Masimo, the inventor of Pulse CO-Oximetry and Measure-Through Motion and Low Perfusion pulse oximetry, has reported that a new clinical study showed that Masimo PVI successfully predicts the hemodynamic effects of Positive End-Expiratory Pressure (PEEP) in mechanically ventilated patients after cardiac surgery.
According to study researchers, the ability of PVI to predict the effects of PEEP may allow physicians to ‘optimize the respiratory uptake in oxygen and its delivery to the tissues.’ It is critically important for clinicians to accurately determine whether the addition of PEEP, a ventilator setting that can alter cardiac output (the amount of blood the heart pumps), will have positive or negative hemodynamic effects.
PEEP can be beneficial if it improves PaO2 (arterial oxygenation and oxygen delivery during anesthesia) by opening collapsed alveoli to increase gas exchange, but harmful if it decreases blood flow to the tissues (most often measured as cardiac output).
Masimo PVI has been shown on multiple clinical studies to continuously and noninvasively predict fluid responsiveness in mechanically-ventilated patients under general anesthesia. However, researchers in the study approached the relationship between PVI and fluid responsiveness in the reverse manner from which it is usually evaluated. Instead of looking at whether PVI predicts a positive response by the patient, they evaluated whether PVI predicated a negative response (decreased preload) with the addition of PEEP.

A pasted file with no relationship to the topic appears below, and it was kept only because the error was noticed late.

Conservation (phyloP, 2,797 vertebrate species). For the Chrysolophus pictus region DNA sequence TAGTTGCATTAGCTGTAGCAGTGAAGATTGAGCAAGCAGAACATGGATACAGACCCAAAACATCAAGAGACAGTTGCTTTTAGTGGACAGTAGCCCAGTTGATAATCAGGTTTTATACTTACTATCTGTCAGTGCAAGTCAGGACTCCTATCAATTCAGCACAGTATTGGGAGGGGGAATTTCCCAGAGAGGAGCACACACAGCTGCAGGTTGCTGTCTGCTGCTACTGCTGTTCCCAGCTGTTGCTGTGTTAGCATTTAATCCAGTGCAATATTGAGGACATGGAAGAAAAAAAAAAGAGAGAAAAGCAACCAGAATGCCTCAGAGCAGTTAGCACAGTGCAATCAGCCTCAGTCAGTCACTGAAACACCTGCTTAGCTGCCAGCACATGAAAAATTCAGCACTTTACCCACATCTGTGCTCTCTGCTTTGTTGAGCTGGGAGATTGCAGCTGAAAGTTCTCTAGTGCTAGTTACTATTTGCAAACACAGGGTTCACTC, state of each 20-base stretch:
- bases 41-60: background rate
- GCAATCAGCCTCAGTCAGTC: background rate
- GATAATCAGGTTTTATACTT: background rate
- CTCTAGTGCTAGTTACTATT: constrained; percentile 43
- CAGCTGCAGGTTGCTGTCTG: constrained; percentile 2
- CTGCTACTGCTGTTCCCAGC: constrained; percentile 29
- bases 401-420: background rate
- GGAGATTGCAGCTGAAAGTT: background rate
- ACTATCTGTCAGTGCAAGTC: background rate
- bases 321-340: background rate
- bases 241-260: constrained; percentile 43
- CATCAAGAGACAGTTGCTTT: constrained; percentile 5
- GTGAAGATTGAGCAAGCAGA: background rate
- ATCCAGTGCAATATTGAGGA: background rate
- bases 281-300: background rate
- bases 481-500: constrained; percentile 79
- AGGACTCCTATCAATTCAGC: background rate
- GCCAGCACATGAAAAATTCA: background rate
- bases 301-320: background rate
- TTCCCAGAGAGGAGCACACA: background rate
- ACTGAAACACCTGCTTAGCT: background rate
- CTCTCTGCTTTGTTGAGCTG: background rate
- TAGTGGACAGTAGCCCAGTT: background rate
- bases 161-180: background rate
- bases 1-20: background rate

Researchers from the Louis Pradel Hospital, department of anesthesiology and intensive Care, in Lyon, France, and the University of California, Irvine, School of Medicine in Irvine, California, studied 21 mechanically-ventilated and sedated patients in the postoperative period after coronary artery bypass graft (CABG) surgery.
Researchers have concluded from the study that Masimo PVI may be ‘useful in automatically and noninvasively detecting the hemodynamic effects of PEEP when VT is > 8 mL/kg in ventilated and sedated patients with acceptable sensitivity and specificity.’
Masimo said that the current study reinforces the value of PVI compared to invasive measures and highlights PVI’s value for reliably detecting the hemodynamic effects of PEEP and predicting hemodynamic instability.
PVI is available as part of Masimo Rainbow SET Pulse CO-Oximetry a breakthrough noninvasive blood constituent monitoring platform capable of measuring multiple blood constituents that previously required invasive procedures, including: total hemoglobin (SpHb), oxygen content (SpOC), carboxyhemoglobin (SpCO), methemoglobin (SpMet), and PVI, in addition to oxyhemoglobin (SpO2), pulse rate (PR), and perfusion index (PI).